The seed industry is no stranger to challenges, especially considering ever-changing government policies and shifting priorities. To navigate this complex landscape and thrive, professionals must continuously innovate and stay ahead of the curve.

One resource for achieving this is the Seed Management Academy at Purdue University, formerly known as the ASTA Management Academy. This specialized management workshop, offered in partnership with the American Seed Trade Association (ASTA), is designed to enhance careers and address industry-specific challenges. Since its inception, the academy has hosted over 1,350 participants from 300 firms worldwide.

To shed some light on the academy’s impact, we spoke with Payton Englert, ASTA’s director of federal government affairs, who attended the academy last fall.

“The management academy opens your eyes to solutions that you might not think of in your normal day-to-day. They provide marketing strategies and ways to effectively communicate. The academy was really useful in opening my eyes to the bigger picture,” said Englert.

The academy is known for bringing together a diverse group of professionals and fostering a collaborative learning environment, which fosters innovation across the industry. Whether you’re a seasoned veteran or new to the field, you’ll gain valuable knowledge and skills in areas such as marketing, finance, organizational leadership, supply chain, and strategic management.

“I think the most valuable part of the management academy was having the opportunity to interact with individuals from different seed companies, seed companies of different sizes, companies that provide all different types of seed, and those with different positions within their companies"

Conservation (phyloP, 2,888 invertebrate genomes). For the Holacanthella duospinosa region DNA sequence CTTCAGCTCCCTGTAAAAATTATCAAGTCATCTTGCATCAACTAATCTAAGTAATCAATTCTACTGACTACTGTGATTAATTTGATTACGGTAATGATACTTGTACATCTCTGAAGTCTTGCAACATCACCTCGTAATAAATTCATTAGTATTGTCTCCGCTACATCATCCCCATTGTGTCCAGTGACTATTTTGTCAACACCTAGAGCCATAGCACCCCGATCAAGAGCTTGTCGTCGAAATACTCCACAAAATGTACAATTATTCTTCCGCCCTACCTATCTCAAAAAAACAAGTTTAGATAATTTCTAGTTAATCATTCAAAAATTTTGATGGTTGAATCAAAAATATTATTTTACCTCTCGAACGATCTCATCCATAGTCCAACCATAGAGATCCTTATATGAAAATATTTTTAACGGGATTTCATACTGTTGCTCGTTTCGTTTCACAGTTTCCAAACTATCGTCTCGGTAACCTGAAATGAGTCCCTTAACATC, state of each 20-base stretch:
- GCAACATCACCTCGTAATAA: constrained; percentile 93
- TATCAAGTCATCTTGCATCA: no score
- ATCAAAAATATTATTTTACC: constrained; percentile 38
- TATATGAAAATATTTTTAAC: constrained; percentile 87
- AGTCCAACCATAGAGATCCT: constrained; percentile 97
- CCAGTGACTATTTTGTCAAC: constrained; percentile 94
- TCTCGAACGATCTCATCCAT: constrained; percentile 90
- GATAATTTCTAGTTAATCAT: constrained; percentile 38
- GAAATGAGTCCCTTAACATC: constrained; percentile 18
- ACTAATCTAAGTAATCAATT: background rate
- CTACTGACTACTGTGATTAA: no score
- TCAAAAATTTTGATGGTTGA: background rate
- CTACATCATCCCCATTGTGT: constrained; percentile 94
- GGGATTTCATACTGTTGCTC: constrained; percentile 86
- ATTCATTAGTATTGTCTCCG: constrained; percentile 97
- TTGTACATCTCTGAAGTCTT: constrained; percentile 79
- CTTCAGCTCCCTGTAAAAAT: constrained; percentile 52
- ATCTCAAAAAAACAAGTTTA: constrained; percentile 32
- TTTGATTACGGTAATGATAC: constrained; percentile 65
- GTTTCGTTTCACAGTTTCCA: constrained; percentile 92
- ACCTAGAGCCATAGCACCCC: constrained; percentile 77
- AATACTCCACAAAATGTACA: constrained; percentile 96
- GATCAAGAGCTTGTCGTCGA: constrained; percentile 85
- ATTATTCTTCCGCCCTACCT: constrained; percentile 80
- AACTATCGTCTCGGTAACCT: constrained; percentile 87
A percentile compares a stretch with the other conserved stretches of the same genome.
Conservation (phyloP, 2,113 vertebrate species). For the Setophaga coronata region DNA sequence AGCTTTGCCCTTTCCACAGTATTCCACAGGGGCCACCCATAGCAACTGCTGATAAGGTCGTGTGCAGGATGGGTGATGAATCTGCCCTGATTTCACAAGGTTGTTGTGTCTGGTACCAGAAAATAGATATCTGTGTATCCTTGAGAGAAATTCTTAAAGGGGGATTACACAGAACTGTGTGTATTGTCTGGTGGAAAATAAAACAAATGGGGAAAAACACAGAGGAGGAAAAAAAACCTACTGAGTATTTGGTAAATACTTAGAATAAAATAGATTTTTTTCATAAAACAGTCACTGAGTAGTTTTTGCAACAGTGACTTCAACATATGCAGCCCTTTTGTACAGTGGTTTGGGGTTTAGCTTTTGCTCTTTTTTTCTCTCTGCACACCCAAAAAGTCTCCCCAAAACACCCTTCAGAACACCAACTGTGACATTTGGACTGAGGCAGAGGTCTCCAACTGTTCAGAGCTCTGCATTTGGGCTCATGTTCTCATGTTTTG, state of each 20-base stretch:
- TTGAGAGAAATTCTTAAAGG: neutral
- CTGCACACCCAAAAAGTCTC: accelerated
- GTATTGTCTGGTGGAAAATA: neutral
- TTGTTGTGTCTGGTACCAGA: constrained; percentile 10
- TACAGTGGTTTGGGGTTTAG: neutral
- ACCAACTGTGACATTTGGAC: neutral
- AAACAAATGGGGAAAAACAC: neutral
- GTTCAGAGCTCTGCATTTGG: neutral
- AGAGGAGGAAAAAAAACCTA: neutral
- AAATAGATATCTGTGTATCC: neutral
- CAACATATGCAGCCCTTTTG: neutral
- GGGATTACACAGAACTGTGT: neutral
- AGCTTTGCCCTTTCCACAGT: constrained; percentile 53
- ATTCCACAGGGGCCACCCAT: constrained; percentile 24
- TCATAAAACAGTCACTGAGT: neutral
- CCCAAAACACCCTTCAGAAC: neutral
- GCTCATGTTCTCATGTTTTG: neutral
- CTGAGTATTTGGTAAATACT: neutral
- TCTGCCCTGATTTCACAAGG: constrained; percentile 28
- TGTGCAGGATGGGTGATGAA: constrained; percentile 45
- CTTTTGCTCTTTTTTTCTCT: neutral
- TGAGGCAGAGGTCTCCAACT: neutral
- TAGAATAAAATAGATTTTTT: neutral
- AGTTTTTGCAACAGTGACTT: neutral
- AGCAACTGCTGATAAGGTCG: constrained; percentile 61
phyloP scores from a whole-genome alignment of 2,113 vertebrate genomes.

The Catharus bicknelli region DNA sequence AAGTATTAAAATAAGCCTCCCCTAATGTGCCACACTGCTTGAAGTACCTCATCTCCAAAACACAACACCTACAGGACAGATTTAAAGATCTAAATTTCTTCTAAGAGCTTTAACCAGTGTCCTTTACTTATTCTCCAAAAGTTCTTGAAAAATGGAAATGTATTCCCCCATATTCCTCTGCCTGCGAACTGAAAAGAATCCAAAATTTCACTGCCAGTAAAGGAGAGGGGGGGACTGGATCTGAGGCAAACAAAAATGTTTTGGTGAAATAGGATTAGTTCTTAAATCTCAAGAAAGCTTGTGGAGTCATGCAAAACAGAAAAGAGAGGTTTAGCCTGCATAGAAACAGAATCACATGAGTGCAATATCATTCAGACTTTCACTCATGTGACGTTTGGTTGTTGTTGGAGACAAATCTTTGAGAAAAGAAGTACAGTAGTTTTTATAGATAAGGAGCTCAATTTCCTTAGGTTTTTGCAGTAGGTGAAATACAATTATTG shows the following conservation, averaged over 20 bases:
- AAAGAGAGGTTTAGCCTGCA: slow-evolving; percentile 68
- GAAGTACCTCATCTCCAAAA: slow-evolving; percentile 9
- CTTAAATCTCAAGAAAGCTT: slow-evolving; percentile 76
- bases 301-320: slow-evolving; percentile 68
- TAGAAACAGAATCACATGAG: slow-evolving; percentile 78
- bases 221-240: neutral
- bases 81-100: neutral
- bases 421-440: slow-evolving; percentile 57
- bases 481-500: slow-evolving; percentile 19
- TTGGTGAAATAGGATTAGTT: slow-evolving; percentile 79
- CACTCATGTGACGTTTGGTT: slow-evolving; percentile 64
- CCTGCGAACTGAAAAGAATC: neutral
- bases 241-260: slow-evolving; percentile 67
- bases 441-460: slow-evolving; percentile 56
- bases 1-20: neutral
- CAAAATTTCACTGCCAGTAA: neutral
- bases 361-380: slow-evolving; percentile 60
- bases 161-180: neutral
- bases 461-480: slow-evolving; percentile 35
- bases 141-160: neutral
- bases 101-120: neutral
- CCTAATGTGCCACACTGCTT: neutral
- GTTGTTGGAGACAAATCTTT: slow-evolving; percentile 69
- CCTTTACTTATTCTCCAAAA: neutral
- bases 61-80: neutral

Year after year, participants praise the academy for its relevant content and engaging, interactive delivery.

“There was not a time where I wasn’t engaged and wasn’t excited to hear the next speaker present. No part of this was a drag. It was super jam packed with useful information that I was genuinely excited about. When you think of a traditional management academy, that might not always be the case,” Englert noted.

A unique feature of the program is its leadership exercises, which help participants understand their behavioral influences and measure their preferred approach to change. Many find these insights surprising and impactful, revealing how their styles might affect their teams and organizations.

“All around, it was an incredibly eye-opening experience,” said Englert.

For those considering whether to register or recommend the academy to a team member, Englert emphasizes its long-term benefits.

“[The academy] gives you invaluable knowledge that maybe would take years to gain through real-world experience. They’re giving you hands-on trainings and modules to go through. You’re getting to interact with folks from different seed companies and hear their perspectives and maybe hear perspectives from those who are in a completely different realm with the industry than you,” Englert stated.

In summary, the academy offers essential education and practical tools for a successful career in the seed industry. If you’re looking to advance your skills and make meaningful connections, this program is a worthwhile investment.

The next Seed Management Academy will take place from August 27-29, 2024, in West Lafayette, Indiana. To learn more and register, visit